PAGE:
Chlorpyrifos is a widely-used pesticide with a trail of evidence of harm to children’s brain development. Prenatal exposure to chlorpyrifos is known to reduce gray matter in fetuses and subsequently to lower IQs in children. EPA research has confirmed this danger, and the chemical was slated to be banned by the Obama administration. The decision, a political football, was reached at the conclusion of Obama’s presidency, and the ban was to be enacted by the incoming administration.

Source: Barbara Eckstein, Flickr

The Trump EPA rescinded the ban, leading to a lawsuit filed by public interest groups. In 2018, a federal court ordered the EPA to finalize the ban. Last week, the agency announced its decision not to ban chlorpyrifos. Read the whole story in the article below.

Chlorpyrifos is prohibited for use in organic agriculture, but more than half of all conventional apples and broccoli and a high percentage of conventional walnuts, asparagus, cauliflower, lemons, cherries, pecans, almonds, and peaches are treated with chlorpyrifos. Residues of the toxin remain on these foods even after washing and peeling (where reasonable). A recent study conducted by researchers at Emory University found that 59% of conventional milk samples contained chlorpyrifos.

Unsurprisingly, industry stakeholders present a different view. Phil Jost of Dow AgroSciences said in 2016, “The [EPA] assessment lacks scientific rigor, is contrary to EPA and Administration policies of data access and transparency in scientific decision-making, and falls short of the FIFRA requirement that decisions be based on valid, complete and reliable scientific data.”

To date, Hawaii, California, and New York have passed bans on chlorpyrifos, though these bans may not take effect for several years. Read Full Article »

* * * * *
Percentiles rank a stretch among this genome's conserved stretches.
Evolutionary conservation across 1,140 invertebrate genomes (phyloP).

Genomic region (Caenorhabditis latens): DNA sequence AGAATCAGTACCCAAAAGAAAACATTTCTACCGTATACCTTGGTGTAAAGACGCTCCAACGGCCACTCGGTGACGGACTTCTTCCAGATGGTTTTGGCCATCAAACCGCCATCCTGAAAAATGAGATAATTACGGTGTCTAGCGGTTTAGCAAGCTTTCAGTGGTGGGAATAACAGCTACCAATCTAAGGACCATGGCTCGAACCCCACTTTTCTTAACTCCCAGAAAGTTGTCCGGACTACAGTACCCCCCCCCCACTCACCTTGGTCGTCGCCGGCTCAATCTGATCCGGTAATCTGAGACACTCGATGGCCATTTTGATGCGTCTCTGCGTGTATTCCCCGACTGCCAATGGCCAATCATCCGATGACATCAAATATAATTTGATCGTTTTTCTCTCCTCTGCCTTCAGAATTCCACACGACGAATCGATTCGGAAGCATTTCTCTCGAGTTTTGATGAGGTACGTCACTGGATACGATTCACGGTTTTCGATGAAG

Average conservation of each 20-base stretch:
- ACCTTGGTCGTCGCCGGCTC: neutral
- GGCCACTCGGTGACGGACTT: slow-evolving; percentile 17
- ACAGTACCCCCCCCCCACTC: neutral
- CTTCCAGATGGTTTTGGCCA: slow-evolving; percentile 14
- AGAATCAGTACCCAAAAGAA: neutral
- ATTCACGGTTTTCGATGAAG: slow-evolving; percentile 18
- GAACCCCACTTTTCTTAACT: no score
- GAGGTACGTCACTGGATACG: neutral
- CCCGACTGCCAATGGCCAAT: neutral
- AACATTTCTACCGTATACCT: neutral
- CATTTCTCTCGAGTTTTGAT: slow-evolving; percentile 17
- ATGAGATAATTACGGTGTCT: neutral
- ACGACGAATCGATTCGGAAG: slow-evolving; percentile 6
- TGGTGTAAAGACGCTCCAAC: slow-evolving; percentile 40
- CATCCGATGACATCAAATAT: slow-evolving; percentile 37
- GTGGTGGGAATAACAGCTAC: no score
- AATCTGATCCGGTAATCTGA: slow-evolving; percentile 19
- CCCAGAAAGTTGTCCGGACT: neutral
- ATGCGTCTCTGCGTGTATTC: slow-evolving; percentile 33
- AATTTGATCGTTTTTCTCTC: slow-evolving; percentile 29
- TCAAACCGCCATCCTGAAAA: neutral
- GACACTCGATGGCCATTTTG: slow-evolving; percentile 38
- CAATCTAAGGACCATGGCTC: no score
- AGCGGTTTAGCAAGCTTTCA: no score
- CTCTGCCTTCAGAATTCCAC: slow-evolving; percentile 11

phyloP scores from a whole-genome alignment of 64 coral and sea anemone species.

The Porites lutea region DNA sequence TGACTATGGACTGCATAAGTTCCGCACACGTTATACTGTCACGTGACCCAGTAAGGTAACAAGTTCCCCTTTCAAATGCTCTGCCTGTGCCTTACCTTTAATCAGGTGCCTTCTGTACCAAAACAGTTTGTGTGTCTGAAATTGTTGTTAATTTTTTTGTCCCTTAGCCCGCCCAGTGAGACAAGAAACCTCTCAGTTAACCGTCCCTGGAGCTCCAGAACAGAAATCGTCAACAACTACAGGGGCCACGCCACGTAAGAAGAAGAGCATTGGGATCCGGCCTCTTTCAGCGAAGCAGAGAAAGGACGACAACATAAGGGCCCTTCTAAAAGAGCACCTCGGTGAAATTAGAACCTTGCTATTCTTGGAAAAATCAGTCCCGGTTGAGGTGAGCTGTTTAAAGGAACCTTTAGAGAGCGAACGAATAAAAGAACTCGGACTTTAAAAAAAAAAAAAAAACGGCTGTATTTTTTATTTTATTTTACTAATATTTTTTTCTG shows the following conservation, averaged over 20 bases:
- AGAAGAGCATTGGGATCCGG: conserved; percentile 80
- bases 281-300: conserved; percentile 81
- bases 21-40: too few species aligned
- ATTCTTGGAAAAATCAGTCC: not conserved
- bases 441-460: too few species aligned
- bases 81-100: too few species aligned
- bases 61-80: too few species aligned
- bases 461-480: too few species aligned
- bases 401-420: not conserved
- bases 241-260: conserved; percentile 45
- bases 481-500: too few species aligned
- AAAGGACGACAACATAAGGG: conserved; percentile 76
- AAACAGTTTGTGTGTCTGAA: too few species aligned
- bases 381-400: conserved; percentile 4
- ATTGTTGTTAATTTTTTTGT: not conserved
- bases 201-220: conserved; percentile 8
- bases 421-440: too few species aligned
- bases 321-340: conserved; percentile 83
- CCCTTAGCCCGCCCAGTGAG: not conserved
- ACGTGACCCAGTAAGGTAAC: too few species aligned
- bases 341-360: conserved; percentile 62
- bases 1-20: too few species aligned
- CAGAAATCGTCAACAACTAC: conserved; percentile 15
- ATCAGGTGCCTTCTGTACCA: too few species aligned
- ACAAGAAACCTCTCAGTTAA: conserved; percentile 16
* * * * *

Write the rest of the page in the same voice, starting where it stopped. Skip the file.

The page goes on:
Economic Justice for Family-Scale Farms

Friday, July 19th, 2019
Cornucopia Director of Domestic Policy
Marie Burcham, JD

While industrial organic operations forsake the synthetic fertilizers and toxic chemicals of conventional agriculture, authentic organic farms provide numerous ecosystem services for the benefit of all.

As the landscape of organic evolves, Cornucopia continues to monitor the industry and its regulation. The best organic farmers offer more than delicious, nutrient-rich food; they heal the soil, provide habitat for wildlife, care for human health, and remind us that we all live together in the soil food web.

Read what our director of domestic policy has to say about Cornucopia’s work in the article below.


The Cornucopia Institute is Working Toward Economic Justice for Family-Scale Organic Farms
badcredit.org
by Matt Walker

Careful with that kale. Step away from those strawberries. They might not be as healthy as you think.

The USDA has identified residue from 225 pesticides and pesticide breakdown products — some known as potential carcinogens — on America’s conventionally grown produce. Based on this information, the Environmental Working Group lists strawberries, spinach, and kale as the top three most contaminated produce items atop its annual Dirty Dozen list.

Of course, the most obvious way to avoid those potentially harmful pesticides is to go for the organic option.

Most people understand that organic fruits and vegetables are grown without the use of pesticides and chemicals, and organic dairies and egg farms raise livestock humanely with access to green pastures and sunshine

If only it were that simple. Read Full Article »